The film in my head begins on the beach. I can feel the wind against my body, tickling my skin. I’m imagining myself in a swimsuit, the sort worn in secret, taken from a drawer. It’s tight and wraps my chest in touchy-feely stuff. I’m stretched and alive; in my own element and breathless. It’s as if I’ve been caught on camera like one of those smooth-faced models I kept hidden in my schoolbag. She’s in there, smiling. Later on, I’ll carry her inside me, doll-like and invisible. And she’s still there: the half-and-half child who poses in the mirror and dreams of being loved.

In the frames that follow, my journey becomes an escape or a quest. It’s a high-up adventure over sea and land to arrive at a city where I’m met at the station by Dagmara and Andreas who, without saying anything, shift me to their studio. It’s an operating theatre and they’re my consultants. As the camera moves slowly across my body to my mouth, it’s as if they’re voices from the past, God-like and dispassionate, talking me through. Suddenly I’m in the dark.

When the light returns, the landscape has changed. It’s a bare white beach, where heaven and earth come together. It’s before dawn, where light meets dark and new shapes arise. As the camera pulls back the film rolls out like a DNA strip. It stretches away to a long curving landscape with an art-space feel. I’m newborn. Making my way into unexplored territory. Without shadow and genderless…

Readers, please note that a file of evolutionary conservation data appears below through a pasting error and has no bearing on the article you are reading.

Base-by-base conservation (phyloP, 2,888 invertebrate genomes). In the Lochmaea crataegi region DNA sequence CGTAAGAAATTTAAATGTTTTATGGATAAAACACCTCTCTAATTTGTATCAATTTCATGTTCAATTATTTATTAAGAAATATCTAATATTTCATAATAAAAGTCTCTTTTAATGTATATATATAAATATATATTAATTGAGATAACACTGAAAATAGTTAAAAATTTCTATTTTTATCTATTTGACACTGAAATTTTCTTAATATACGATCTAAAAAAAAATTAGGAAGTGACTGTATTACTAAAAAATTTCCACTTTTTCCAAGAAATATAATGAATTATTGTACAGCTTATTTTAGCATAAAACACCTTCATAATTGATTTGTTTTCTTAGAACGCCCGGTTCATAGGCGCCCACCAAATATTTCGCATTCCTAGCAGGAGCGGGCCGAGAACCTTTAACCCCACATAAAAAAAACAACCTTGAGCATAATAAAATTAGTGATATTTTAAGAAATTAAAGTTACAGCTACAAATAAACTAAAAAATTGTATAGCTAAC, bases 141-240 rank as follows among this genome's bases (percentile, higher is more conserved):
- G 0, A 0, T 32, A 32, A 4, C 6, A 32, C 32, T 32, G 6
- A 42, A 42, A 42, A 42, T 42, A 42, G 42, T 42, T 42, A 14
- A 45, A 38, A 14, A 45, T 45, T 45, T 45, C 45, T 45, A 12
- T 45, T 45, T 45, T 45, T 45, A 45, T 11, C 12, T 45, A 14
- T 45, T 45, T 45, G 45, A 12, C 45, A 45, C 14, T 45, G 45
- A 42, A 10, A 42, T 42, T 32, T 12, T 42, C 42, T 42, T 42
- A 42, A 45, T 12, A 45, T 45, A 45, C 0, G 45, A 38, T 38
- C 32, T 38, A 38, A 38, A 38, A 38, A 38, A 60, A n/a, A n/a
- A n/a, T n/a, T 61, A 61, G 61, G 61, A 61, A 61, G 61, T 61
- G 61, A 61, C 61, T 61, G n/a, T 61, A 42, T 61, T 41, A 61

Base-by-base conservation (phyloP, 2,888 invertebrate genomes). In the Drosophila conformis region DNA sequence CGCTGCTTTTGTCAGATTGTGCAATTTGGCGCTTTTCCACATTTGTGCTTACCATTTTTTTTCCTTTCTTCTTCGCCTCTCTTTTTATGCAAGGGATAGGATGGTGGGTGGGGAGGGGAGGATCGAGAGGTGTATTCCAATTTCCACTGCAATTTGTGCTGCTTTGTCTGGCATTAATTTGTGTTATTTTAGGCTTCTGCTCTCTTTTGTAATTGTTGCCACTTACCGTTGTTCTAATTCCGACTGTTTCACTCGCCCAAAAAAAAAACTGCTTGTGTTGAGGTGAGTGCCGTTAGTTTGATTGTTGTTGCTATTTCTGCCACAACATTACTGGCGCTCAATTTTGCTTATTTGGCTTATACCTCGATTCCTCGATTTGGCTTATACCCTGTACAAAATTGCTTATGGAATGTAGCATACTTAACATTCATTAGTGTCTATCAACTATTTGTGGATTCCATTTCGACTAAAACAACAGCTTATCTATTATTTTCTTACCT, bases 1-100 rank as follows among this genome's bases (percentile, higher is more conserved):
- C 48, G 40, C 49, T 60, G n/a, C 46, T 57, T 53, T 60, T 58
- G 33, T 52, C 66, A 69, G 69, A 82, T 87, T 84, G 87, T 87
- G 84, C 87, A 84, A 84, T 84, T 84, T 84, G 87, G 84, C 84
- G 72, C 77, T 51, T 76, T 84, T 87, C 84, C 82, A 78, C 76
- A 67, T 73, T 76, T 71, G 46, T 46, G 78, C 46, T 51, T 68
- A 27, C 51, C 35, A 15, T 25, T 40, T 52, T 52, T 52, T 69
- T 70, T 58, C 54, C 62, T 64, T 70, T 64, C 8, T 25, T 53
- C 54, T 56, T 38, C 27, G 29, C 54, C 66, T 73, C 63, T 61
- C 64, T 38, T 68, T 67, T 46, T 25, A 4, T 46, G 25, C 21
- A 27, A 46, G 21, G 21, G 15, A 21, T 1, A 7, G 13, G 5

The film is made.

Leslie Tate

  • You can read more about ‘Landscapes’ on the Facebook event page here.
  • ‘Landscapes’ is part of the Genderhouse Festival 31. August – 27. September in Aarhus, Denmark.

Next week I interview international poet Kinga Fabó whose work has been translated into 17 different languages and published in Modern Poetry in Translation, The Significant Anthology, Women in War and World Poetry Yearbook 2015.


    1. Love’s Register tells the story of romantic love and climate change over four UK generations. Beginning with ‘climate children’ Joe, Mia and Cass and ending with Hereiti’s night sea journey across Oceania, the book’s voices take us through family conflicts in the 1920s, the pressures of the ‘free-love 60s’, open relationships in the feminist 80s/90s and a contemporary late-life love affair. Love’s Register is a family saga and a modern psychological novel that explores the way we live now.